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Wednesday, June 29, 2022
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In this week’s parsha, Sh’lach, we read about the Meraglim, the spies that were sent by Moshe to check out the land of Israel. These spies lacked faith in Hashem and were very negative in their expectations. We see in the Haftorah that when spies were sent the second time by Yehoshua, they had a very different, more positive attitude and were, indeed, successful.

The Baal Shem Tov makes a point on a pasuk in the parsha. The spies were instructed: “You shall strengthen yourself (‘v’his-chazaktem’) and take from the fruits of the Land.” On a simple level, the reason the pasuk calls for “strengthening” regarding taking from the fruits of the Land is because the fruits were apparently very heavy. They weighed so much because of their lushness that it took several people to carry a single cluster of grapes. In fact, that is the logo of today’s Israeli Ministry of Tourism.

However, the Baal Shem Tov provides a Chasidic insight to the same pasuk. The Baal Shem Tov states that it was necessary for the scouts to strengthen themselves by taking the appropriate lesson from the fruits of the Land. It was necessary to look at the fruit and ask themselves how fruit came about in the world. Seeing a fruit and being able to recite a bracha and eat that fruit should be viewed as the end of a very long and hard path.

The path started with a farmer who tilled his land many months ago and waited until the soil was dry enough. Then, it rained and the soil became muddy and he couldn’t till it again for a while. Finally, he was able to take seeds and throw them into the ground. The seeds had to first germinate and then decompose. The farmer waited, not knowing what was going to happen with these seeds. Were they good seeds? Would they take to the land or would they not be compatible with the soil? Finally, the seeds began to sprout. The farmer had to fight the different conditions of nature. He had to water and fertilize the trees. He had to prune them. He had to worry about the different weather conditions. After months and months of worry and toil and sweat and tears, a fruit finally emerged. Seeing a fruit on the shelf at the supermarket, one may not realize how much effort was put into place before it arrived at its delicious final product.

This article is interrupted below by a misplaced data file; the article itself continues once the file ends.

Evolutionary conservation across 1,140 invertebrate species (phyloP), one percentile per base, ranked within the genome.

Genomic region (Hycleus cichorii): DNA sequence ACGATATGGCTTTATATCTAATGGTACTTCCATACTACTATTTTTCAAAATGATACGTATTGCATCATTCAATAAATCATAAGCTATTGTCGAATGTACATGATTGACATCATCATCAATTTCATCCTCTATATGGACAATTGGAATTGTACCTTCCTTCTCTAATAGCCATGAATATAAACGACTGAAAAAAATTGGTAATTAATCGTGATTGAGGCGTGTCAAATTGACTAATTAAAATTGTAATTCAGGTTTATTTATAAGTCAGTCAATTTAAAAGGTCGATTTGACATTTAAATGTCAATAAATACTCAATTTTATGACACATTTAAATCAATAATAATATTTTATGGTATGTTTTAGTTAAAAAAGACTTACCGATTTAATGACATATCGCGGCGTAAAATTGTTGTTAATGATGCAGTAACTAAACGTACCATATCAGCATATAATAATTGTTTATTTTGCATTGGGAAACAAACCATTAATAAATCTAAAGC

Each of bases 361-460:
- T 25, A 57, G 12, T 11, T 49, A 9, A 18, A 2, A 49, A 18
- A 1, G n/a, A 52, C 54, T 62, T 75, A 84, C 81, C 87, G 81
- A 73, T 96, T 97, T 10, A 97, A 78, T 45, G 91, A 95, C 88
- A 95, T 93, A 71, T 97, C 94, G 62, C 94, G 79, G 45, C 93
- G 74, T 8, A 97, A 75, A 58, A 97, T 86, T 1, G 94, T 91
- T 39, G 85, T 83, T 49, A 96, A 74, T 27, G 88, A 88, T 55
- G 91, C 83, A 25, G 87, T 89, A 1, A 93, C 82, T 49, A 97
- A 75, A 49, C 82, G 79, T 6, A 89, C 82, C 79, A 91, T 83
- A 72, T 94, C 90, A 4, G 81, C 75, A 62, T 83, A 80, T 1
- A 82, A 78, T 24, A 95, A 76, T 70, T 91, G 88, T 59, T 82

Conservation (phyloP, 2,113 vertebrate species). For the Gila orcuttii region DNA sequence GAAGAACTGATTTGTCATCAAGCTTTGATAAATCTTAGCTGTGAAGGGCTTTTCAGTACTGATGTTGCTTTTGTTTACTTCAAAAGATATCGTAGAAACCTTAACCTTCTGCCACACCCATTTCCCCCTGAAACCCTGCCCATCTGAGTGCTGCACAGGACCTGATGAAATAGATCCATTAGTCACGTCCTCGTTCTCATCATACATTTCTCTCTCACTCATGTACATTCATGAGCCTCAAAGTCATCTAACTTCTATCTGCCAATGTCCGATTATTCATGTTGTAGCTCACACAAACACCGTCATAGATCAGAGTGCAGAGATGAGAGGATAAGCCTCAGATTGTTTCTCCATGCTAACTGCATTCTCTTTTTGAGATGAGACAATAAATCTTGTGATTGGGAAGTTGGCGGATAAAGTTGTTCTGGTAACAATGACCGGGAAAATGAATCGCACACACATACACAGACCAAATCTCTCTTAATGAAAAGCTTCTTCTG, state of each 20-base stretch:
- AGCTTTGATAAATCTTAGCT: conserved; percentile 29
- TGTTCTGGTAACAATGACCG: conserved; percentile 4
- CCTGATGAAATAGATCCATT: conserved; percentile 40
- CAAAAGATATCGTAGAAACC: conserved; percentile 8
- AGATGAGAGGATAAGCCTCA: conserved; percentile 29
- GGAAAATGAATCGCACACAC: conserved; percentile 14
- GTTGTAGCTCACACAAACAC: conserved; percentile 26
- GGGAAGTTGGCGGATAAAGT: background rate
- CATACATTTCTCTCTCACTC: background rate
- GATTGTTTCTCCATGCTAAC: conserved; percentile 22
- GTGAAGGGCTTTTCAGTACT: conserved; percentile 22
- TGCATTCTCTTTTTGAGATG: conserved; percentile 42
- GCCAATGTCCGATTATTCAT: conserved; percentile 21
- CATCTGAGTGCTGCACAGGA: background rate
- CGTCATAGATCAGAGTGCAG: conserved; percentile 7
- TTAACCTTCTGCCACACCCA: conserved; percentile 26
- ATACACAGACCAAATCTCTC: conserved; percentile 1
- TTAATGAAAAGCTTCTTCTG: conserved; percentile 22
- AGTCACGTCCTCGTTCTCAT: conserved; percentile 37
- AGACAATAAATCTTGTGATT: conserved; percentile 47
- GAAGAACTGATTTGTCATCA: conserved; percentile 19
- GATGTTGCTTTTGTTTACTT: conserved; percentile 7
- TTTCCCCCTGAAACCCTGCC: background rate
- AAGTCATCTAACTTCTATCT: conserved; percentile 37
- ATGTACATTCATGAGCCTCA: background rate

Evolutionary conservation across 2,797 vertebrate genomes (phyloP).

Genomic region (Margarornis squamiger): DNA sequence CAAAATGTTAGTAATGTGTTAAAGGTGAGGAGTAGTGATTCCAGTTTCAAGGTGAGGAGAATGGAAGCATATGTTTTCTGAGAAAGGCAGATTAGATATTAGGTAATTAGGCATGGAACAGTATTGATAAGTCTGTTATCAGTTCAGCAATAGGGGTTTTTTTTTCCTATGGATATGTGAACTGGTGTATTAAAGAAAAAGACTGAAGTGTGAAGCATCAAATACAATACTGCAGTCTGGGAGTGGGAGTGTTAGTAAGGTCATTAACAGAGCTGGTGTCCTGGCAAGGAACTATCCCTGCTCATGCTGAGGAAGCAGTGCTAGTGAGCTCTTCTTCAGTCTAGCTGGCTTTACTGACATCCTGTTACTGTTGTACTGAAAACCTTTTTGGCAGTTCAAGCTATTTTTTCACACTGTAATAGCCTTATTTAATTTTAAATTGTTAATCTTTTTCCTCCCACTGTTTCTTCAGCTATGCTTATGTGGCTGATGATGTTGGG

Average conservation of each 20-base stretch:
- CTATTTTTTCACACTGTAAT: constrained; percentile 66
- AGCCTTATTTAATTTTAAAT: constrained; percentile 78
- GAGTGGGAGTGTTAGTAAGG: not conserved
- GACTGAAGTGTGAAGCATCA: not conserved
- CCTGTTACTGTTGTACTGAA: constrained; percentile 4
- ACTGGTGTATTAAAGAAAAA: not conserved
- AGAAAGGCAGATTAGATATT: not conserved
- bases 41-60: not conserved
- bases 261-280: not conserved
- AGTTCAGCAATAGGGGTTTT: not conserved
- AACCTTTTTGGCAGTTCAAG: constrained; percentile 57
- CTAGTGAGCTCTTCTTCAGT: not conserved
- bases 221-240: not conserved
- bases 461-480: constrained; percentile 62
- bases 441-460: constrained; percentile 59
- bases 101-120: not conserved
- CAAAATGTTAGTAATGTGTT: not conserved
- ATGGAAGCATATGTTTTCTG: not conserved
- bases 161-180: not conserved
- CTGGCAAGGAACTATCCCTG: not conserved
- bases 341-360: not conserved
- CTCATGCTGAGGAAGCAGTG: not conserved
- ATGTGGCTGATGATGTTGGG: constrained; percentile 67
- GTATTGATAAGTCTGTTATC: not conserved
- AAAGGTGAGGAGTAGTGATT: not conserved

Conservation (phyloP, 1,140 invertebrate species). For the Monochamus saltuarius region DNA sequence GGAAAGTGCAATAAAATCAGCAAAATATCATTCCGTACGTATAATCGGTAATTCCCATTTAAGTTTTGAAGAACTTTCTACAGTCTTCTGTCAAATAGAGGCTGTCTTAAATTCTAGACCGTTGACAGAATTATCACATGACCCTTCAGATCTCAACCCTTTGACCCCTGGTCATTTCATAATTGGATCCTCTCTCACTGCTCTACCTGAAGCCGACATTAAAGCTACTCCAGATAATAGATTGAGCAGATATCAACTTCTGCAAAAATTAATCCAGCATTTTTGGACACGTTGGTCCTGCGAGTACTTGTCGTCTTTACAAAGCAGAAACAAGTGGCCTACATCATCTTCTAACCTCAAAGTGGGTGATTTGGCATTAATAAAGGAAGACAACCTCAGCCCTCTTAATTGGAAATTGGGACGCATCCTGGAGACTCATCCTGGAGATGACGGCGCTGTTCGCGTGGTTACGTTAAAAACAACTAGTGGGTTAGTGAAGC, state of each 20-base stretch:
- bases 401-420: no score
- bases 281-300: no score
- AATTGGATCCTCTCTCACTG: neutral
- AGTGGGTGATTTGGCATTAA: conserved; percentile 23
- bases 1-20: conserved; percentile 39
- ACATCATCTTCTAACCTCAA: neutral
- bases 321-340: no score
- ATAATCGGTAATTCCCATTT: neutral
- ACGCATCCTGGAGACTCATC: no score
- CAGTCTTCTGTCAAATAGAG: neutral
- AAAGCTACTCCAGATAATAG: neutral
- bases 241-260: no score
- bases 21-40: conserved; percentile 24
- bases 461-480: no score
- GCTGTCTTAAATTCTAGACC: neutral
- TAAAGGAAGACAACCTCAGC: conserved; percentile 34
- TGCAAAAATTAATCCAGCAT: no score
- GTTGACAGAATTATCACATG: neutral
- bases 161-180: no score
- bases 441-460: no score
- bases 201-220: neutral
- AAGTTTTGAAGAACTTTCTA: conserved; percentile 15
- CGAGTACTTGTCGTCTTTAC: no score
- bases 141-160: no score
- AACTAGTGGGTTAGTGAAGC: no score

The Baal Shem Tov explains that the meaning of “And you shall strengthen yourselves and take (u’lekachtem) from the fruit of the Land...” is that we must take a lesson from this fruit. Study the fruit and learn a lesson for life. Life is like a fruit. There are so many endeavors in life where we invest worry and toil and sweat and tears. We sometimes question: “Is it really worth all the effort we put into it?” But we know that the only way we will ever be able to reap the fruits is if we go through the entire process. We should learn a life lesson from how a fruit grows. This requires strength (v’his-chazaktem). Consequently, the Torah tells us to gird ourselves — and only then, can we take the lesson from the fruit of the Land.

While we may not really want to think of ourselves as a fruit; maybe we can see life as the Baal Shem Tov did — that it is a long and, sometimes, difficult process. Completing our education and the preparation for life has taken us many long years. Having a good marriage and raising a family is also a process that takes much effort and may take a while before we see the desired results.

Maintaining our health is a continued process that takes place over many years. However, we must have faith that the result of our efforts will bear delicious fruit.

May Hashem bless us so that we enjoy the long-awaited fruits of our efforts. Although we may not see the results of these efforts at first, we must never hesitate to put in the required effort and work that will ultimately payoff.


Rabbi Dr. Avi Kuperberg is a forensic, clinical psychologist and a member of the American Psychology-Law Society. He is acting president of the Chai Riders Motorcycle Club of NY/NJ. He is the coordinator of Bikur Cholim/Chesed at Congregation Torah Ohr in Boca Raton, Florida. He can be reached at: [email protected]

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